Last we heard from the "Magdalena" camp, the upcoming adaptation of the Top Cow property had landed "Midnight Meat Train" director Ryûhei Kitamura to helm the project, with "The Butterfly Effect 3: Revelations" writer Holly Brix penning the screenplay.
Chronicling the adventures of a direct descendant of Mary Magdalene who protects the world against evil using a variety of supernatural powers, "Magdalena" already has its stars in "Step Up" actress Jenna Dewan (playing the heroine, Patience) and "Hellboy II" actor Luke Goss (playing Patience's mentor, Kristof). Last year, we featured a week of video interviews with Dewan (we've embedded some of them in this post), and now we thought we'd check in with the new "Magdalena" writer to see where the project's at these days—and where she's planning to take it.
MTV: Where is the film at right now? Where are you in the process?
HOLLY BRIX: Right now, we're working out a deal so that I can start writing. We're not at the beginning of the process, but we're just going to script.
MTV: Is there a particular storyline you have in mind for the film? Is there a certain arc you've identified for adapting?
BRIX: Obviously, I read all the comics and we talked about different versions of the story, but the one I found most compelling was Patience—her arc in becoming the Magdalena. We decided to focus the movie on her. It's the transfer of power from her mother's reign as the Magdalena to hers.
MTV: Jenna Dewan and Luke Goss have already been cast. When did that happen in the process? Have you had to change anything with their casting or work around them in their roles?
BRIX: It was sort of simultaneous. I got the orders to beat out a story around the same time they were casting it. I always knew these were the actors they had in mind, so it was sort of fun to have that in my mind as far as what they looked like, how they sound, etc.
Usually when you're writing, the casting isn't done and won't be done for years, so you have to come up with your own casting in your mind. It was nice to have real actors who have some acting chops that I could work around.
MTV: What about the new director, Ryûhei Kitamura—have you been communicating with him about the story?
BRIX: We've been talking a lot. We do most of it via email, but it's been super-fun to have an idea and just ask him, "What do you think of this?" and then have him right away say, "That's cool. Why don't we do this, too?"
MTV: The comparison everyone's making with the film is that it's a mix of "The DaVinci Code" and various action movies like "Wanted." Is that a fair comparison for what you're planning?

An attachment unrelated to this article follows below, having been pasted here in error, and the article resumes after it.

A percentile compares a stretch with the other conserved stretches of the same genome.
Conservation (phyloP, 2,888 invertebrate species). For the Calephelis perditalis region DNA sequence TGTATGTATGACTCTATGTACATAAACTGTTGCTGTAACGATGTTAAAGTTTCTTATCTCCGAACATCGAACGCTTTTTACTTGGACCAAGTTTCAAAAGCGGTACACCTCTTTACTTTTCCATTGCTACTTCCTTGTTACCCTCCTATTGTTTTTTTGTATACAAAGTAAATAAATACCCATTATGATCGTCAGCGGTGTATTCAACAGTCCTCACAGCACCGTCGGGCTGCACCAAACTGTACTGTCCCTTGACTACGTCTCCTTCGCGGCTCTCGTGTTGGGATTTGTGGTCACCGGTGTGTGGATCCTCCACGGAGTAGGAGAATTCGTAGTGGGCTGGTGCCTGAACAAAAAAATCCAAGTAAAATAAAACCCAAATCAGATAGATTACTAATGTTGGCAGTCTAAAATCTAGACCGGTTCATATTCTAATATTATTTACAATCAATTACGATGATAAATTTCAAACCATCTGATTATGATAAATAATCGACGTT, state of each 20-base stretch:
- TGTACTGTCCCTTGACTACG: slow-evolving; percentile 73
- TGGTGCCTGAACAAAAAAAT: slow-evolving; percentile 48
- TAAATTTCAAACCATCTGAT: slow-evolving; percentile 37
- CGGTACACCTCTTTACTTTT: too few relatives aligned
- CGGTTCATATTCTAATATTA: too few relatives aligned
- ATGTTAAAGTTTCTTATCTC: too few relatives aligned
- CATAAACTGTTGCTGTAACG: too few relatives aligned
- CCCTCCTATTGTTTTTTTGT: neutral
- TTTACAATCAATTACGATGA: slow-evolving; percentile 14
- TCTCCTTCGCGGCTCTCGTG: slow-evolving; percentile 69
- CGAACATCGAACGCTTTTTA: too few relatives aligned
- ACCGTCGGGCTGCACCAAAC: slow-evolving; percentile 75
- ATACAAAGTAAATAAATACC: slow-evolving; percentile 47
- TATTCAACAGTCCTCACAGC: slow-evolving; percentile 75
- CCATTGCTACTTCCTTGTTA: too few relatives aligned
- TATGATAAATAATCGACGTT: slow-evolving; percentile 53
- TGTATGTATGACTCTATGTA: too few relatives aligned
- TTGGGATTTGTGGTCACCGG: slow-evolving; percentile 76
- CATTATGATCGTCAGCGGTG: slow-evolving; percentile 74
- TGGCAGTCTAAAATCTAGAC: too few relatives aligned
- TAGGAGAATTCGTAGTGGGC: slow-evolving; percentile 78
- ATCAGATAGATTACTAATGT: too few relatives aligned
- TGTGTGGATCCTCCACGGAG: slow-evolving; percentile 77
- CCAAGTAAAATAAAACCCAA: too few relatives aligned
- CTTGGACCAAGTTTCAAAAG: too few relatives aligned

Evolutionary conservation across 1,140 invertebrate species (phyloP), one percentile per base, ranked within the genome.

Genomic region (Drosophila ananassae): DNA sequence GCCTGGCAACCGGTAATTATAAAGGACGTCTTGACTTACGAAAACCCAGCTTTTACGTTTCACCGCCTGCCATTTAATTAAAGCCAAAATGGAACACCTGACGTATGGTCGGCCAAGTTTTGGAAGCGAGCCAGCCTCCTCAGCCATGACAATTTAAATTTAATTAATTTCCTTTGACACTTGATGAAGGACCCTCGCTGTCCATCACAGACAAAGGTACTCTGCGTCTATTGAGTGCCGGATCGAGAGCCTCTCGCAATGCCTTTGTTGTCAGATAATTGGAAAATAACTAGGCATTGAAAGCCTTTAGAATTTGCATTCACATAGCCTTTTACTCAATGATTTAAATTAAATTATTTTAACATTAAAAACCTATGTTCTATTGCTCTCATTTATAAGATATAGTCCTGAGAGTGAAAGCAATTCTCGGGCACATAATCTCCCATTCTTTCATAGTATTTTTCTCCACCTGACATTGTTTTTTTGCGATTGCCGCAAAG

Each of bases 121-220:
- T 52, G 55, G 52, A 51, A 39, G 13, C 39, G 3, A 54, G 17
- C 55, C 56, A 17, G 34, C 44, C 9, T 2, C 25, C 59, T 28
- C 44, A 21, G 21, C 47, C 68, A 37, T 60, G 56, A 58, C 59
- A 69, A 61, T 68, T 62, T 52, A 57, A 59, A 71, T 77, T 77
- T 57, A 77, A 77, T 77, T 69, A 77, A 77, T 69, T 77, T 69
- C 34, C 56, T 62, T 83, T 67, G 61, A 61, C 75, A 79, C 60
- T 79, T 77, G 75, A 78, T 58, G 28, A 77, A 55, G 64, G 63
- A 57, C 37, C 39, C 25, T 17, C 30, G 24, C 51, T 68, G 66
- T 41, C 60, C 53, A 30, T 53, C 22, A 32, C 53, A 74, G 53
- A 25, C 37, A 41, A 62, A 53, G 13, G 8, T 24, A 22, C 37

BRIX: I do. It's definitely a supernatural action movie, so I think 'DaVinci Code' is a good reference as far as all the Catholicism in it. But in addition to that story, it's also a really straightforward action movie.
There's not a lot of secret codes to unlock and that sort of thing.
MTV: Magdalena made more than a few cameos in other Top Cow comics, and various Top Cow characters made cameos in her stories. Any of that happening in the movie?
BRIX: You never know. At this point, we haven't worked that in, but we're certainly adding a lot of elements that weren't in the source material. I know in the Top Cow universe, she appears in the other comics and vice versa, so I think there could be an opportunity for that. But right now, nothing is set in stone.
MTV: Action movies with female leads have had a rough time finding an audience in the past. Are you worried about that with "Magdalena"?
BRIX: The movie's never really been a female action movie, because of Kristof. It's more of a two-hander. He's a huge character in it. He's definitely her mentor and fights right alongside her and teaches her everything she knows.
They go the whole movie together. He doesn't drop out somewhere along the way.
We always envisioned it as a two-hander. she's the one with the superpowers—the supernatural element of the story is her—but he's definitely right there alongside her the whole film, so it could easily be considered his film as well.
MTV: So is it more of a "buddy cop"-style film?
BRIX: Well, there's not really a romantic storyline. They're pursuing the same objective, and I don't want to say it's like '48 Hours,' but it is sort of like that. They both have arcs, they're both right in the foreground, and I consider the story both of theirs.
We're definitely trying to set it apart from some of the other movies where they haven't had that compelling male lead, too.
MTV: So do you have an ETA for the script and when production might start?
BRIX: We'll probably have a draft done within six weeks, and then hopefully we'll get financing pretty quickly and can start setting a date for when we can shoot this. I think everyone's committed to having a quick turnaround.
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